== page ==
Who Needs to pay SECA Tax?

As a rule, individuals who earn at least $400 over a tax year are expected to pay self-employment tax. This includes businessmen, independent contractors, and freelancers. People who are U.S. citizens but work for a foreign government are also required to pay SECA. You must also pay self-employment taxes if you earn more than $108.28 as an employee of a church. If you earn untaxed income in such situations and are unsure if it’s subject to self-employment tax, it’s always better to seek help from an IRS debt attorney. Also, you will pay self-employment tax if you work full-time for an employer who deducts the payroll taxes along with freelancing where you earn more than $400. Additionally, the self-employment tax applies regardless of your age. If you meet the above requirements and are already receiving Medicare and Social Security benefits, you will still have to pay the tax.

What are Net Earnings?

The 15.3 percent tax seems high, but the good news is that taxpayers only pay self-employment tax on net earnings. They can first subtract any deductions like business expenses from their gross earning which is half of the Social Security and Medicare taxes. The IRS considers the employer portion of the self-employment tax of 7.65 percent as a deductible expense. Only 92.35 percent of the net earnings (gross earnings minus any deductions) are subject to SECA tax. There are many other tax deductions that self-employed individuals can claim to reduce their taxable earnings, like if they use their homes for business. For instance, if you earn $2,500 from a freelance job and claim $1,500 in deductions. You would then multiply the net $1,000 ($2,500 minus $1,500) by 92.35 percent to determine your taxable earnings.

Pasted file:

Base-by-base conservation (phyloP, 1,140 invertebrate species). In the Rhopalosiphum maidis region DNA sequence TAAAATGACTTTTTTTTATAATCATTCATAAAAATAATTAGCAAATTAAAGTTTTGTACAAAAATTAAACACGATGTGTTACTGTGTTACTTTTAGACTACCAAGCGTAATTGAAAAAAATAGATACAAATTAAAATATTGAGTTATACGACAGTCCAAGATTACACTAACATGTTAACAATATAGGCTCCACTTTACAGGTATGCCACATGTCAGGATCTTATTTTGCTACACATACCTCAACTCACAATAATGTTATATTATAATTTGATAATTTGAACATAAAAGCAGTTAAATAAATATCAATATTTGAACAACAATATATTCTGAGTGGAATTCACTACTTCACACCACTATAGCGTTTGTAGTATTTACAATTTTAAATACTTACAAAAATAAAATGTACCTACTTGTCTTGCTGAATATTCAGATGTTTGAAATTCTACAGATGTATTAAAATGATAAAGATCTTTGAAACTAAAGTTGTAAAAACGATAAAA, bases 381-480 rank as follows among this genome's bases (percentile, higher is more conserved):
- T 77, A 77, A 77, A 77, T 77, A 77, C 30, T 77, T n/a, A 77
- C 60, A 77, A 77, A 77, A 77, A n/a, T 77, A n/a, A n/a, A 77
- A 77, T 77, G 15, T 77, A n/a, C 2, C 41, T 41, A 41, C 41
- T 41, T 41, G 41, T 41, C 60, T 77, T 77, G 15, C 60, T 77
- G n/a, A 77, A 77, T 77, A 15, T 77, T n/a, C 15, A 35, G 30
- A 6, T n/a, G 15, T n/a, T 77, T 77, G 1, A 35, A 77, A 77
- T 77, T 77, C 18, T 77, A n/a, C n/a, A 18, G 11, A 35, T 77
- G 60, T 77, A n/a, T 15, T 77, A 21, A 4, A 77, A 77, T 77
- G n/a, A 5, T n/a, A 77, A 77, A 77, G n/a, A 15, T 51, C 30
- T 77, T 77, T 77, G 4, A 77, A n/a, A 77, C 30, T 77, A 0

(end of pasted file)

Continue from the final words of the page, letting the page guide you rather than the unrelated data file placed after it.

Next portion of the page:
Related Blog: Simple Ways to Settle IRS Tax Debts

Self Employment Tax Filing

While filing your annual return, use Schedule C of Form 1040 to calculate your net self-employment income. If the business expenses come out to $5,000 or less, you can file Schedule C-EZ instead of Schedule C which can show your calculated income or loss. This number will then be used on Schedule SE (Form 1040), Self-Employment Tax to calculate how much tax you should have paid throughout the year. In case of a joint return with another self-employed person, you must calculate your self-employment taxes separately as the government does not allow joint filers to merge their incomes. In addition to filing an annual tax return, you generally have to make quarterly estimated tax payments and use Form 1040-ES, Estimated Tax for Individuals. You will require your annual tax return from the previous year to correctly fill out this form. Filling out the form’s worksheet will determine if you need to file a quarterly estimated tax. You can also use an Electronic Federal Tax Payment System or mail-in blank vouchers found in Form 1040-ES for filing your tax returns.

Wrap Up

Self-employment tax ensures that freelancers make the same contribution and receive the same benefits as salaried individuals. The 15.3 percent may shock at first, but when all is said and done, tax deductions can save you a lot from paying the entire tax. But self-employed individuals may have to do a lot of math as they don’t have an employer who can ease things up for them. If you are overwhelmed by IRS tax debt call us for a free consultation, simply call (972) 426-2553 or fill out our contact form and we’ll take it from there.